I have part of a problem that is described by the momentum conservation equation:

$\frac{\partial \rho}{\partial t} + \frac{1}{\sin\theta} \frac{\partial}{\partial \theta}(\rho u \sin \theta) =0$

Where $u=f(\theta)$ and $ \rho = f(\theta,t) $ (constant velocity).

Naively one could apply one of the solutions listed here. The problem at hand is best described in spherical polar coordinates (thin spherical shell) and those solutions in Cartesian. must I make some kind of coordinate transformation before discretizing this equation or can I discretize it directly?

Secondly is there any reason one should first expand the derivative in $\theta$ and then attempt to discretize?

As a note - I have done several of the above and have obtained solutions that do not seem to be consistent (physically a couple seem to make sense). I am interested in if there is a proper coordinate transformation that should be made or if any of the previously mentioned methods will suffice.


I define flux as:

$\Phi_{i+1/2} = \dfrac{u_{i+1/2}+|u_{i+1/2}|}{2}\rho_{i} \sin{\theta_{i}} + \dfrac{u_{i+1/2}-|u_{i+1/2}|}{2}\rho_{i+1} \sin{\theta_{i+1}} $

$\Phi_{i-1/2} = \dfrac{u_{i-1/2}+|u_{i-1/2}|}{2}\rho_{i-1} \sin{\theta_{i-1}} + \dfrac{u_{i-1/2}-|u_{i-1/2}|}{2}\rho_{i} \sin{\theta_{i}}$

I'm guessing the 'proper' way to define the flux would be to evaluate $\sin{\theta}$ at the $\pm\frac{1}{2}$ 'cell boundaries' rather than at the cell center. This would be more in line with the definition of flux.

One final question - what should I do at the boundaries ($\theta = 0 $ is particularly a problem and I just avoid that point altogether).

  • 2
    $\begingroup$ I don't see $h$ in your equation. Please correct sin\theta ($sin\theta$) in \sin\theta ($\sin\theta$): proper math formatting matters! $\endgroup$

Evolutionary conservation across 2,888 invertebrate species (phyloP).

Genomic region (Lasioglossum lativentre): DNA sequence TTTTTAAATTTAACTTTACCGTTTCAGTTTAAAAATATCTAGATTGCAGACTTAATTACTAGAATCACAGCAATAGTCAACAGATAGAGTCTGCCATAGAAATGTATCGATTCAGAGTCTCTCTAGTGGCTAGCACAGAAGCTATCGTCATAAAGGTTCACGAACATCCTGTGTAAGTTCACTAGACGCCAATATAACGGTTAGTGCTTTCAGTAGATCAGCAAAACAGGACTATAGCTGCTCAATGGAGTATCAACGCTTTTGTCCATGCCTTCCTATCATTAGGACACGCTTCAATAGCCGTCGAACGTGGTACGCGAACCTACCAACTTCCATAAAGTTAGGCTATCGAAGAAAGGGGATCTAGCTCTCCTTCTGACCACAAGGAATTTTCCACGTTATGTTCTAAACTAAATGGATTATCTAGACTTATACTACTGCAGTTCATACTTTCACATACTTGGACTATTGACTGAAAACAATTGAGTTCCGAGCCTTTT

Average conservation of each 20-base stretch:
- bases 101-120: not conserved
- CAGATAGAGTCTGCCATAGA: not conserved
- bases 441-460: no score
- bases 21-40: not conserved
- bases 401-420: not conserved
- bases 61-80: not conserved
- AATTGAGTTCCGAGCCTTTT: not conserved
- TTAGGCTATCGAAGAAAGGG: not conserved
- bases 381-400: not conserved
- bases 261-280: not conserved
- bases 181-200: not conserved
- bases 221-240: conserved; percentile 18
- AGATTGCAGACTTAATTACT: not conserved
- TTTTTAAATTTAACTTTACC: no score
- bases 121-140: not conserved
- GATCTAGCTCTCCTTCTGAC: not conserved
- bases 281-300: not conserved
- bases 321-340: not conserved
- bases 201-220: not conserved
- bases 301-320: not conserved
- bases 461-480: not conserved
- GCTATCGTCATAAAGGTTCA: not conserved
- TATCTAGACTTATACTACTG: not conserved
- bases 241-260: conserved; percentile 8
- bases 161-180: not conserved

– Stefano M
    Jul 19, 2012 at 7:14

1 Answer 1


There is no reason you have to transform the coordinates before discretizing the equation. However, since you are using spherical coordinates, you will end up with a non-linear system rather than the linear system that would appear in cartesian coordinates. If you want to work with a linear system, you will have to do variable transformations (much like the creation of $\Phi$ that appears in the first answer of your linked question).

As far as expanding the derivative in $\theta$, I would recommend not to, unless you must for the above transformations. The equation in its current state is in the conservative form, with all $u$'s being coupled with $\rho$. When you expand the derivative you will lose this coupling. The two solutions will converge to each other with finer and finer meshes, however there is a non-zero difference between them. Also, someone else with more experience may be able to elaborate on the advantage/disadvantages of the two forms, since even though it is called the conservative form of the equation, finite difference methods are, by their nature, non-conservative on some level.

  • $\begingroup$ Thanks for the response - I have investigated possible solutions to this problem but have yet to find a solution that seems reasonable. I have the BC's down - but no benchmarks to test my scheme against. $\endgroup$
    – Marm0t
    Jul 23, 2012 at 13:11
  • $\begingroup$ what was your thinking behind the formulation of $\Phi$? It seems that you are choosing your index on $\rho\sin(\theta)$ based on the sign of $u$. Is this for stability? $\endgroup$ Jul 23, 2012 at 17:52

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